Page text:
He'd Fall Asleep On The Floor In The Evenings!


Size matters.

And no, I'm not being dirty — I'm talking about market size!

All investors and consultants will tell you that market size matters:

  • If you become a leader in a small market — you're still relatively small
  • If you’re doing okay-ish in a big market — you're not only nominally bigger, you also have much more opportunity for growth!

However, there’s a catch…

Being in a small market initially might actually be a great strategy.

In the mid-2010s, Alex Hormozi opened his first gym.

The niche was so competitive and business was so challenging that he couldn't afford to rent anything aside from the gym…

He'd work with clients during the day...

And fall asleep on the floor in the evenings!

But he stuck with his small competitive market, and ended up opening 5 more.

With each new launch, he'd learn new marketing and scaling tactics.

But even with all this experience… running 6 gyms is time, resource, and energy intensive!

So, instead of being stuck with a series of gyms and thinking where he could open the next one, he changed his perspective and concentrated on what he did best:

Lead generation and creating funnels for growing gyms.

He sold his 6 gyms and created Gym Launch.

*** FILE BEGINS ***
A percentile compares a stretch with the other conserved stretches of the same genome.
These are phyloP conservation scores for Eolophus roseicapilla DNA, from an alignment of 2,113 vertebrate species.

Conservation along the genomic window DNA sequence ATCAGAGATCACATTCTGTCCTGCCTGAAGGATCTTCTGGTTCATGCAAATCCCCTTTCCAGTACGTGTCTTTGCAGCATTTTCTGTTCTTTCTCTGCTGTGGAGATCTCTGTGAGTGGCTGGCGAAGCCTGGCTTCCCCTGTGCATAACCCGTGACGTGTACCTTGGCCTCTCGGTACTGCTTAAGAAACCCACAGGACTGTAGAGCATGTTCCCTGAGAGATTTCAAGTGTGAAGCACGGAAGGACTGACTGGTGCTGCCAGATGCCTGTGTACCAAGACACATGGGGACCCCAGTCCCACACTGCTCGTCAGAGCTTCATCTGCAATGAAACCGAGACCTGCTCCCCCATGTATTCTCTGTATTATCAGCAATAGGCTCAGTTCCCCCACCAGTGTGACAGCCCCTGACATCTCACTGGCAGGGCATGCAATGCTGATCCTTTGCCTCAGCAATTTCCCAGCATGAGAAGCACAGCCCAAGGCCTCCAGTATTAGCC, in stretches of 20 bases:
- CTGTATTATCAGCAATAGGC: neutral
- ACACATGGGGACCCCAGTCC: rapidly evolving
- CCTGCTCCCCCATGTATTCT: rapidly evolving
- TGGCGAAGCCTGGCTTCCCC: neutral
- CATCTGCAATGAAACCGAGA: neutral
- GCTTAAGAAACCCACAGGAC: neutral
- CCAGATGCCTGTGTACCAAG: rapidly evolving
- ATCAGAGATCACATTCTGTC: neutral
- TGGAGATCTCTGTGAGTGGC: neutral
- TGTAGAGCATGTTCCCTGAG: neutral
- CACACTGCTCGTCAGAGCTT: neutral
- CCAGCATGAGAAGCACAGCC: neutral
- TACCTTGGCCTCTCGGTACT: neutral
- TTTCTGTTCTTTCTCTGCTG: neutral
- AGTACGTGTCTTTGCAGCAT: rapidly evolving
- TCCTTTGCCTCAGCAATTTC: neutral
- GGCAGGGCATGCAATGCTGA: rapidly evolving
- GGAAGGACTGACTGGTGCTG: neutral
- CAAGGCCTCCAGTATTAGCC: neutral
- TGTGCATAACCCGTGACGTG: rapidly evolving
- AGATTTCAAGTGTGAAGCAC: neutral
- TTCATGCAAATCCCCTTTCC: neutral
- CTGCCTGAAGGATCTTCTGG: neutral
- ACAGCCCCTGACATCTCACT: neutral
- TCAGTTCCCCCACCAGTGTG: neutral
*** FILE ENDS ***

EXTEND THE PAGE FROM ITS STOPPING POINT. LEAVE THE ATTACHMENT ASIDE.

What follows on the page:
And in 2 short years, he helped others launch 33 gyms.

Then he turned his knowledge into a course, a consulting business, and a book — all about lead generation for gyms.

By changing his perspective, he went from owning 6 gyms to licensing out a gym business model to thousands of clients.

Suddenly his small market became huge.

This netted Hormozi hundreds of millions of dollars…

… and he could finally afford to sleep on a decent bed in his own apartment!

Ben Horowitz employed a similar strategy.

In 1999, together with Marc Andreessen, he founded LoudCloud.

Their company was one of the first to offer cloud computing and software as a service!

And less than a year later, they raised $120 million — the largest second round of funding ever up until then!

But a few years later, the tides turned…

The dot-com crash had put a dent in them, their investors didn't want to support them, and they had no choice but to go public.

Ben aimed for $10 per share on their IPO, but they ended up having to sell at $6 — losing out on nearly $550M!

His once million-dollar startup was nearing bankruptcy…

So Ben changed perspective.

He focused on the core part of their business, improved their best solution, and created an enterprise solution around it.

Again, the market became huge!

And from near-bankruptcy, they ended up selling to HP for $1.6 billion!

So how do these "huge" lessons apply to you?

As a crowdfunder, as a small business, a new brand, a creator?

Crowdfunding inherently seems like a small market.

But when you're in a small market, don’t fret.

Focus on your core competencies, what you do better than anybody else.

And after gaining the experience that can set you apart, change your perspective.

Think about how you can help others achieve the results that you achieved.

And scale into a huge market!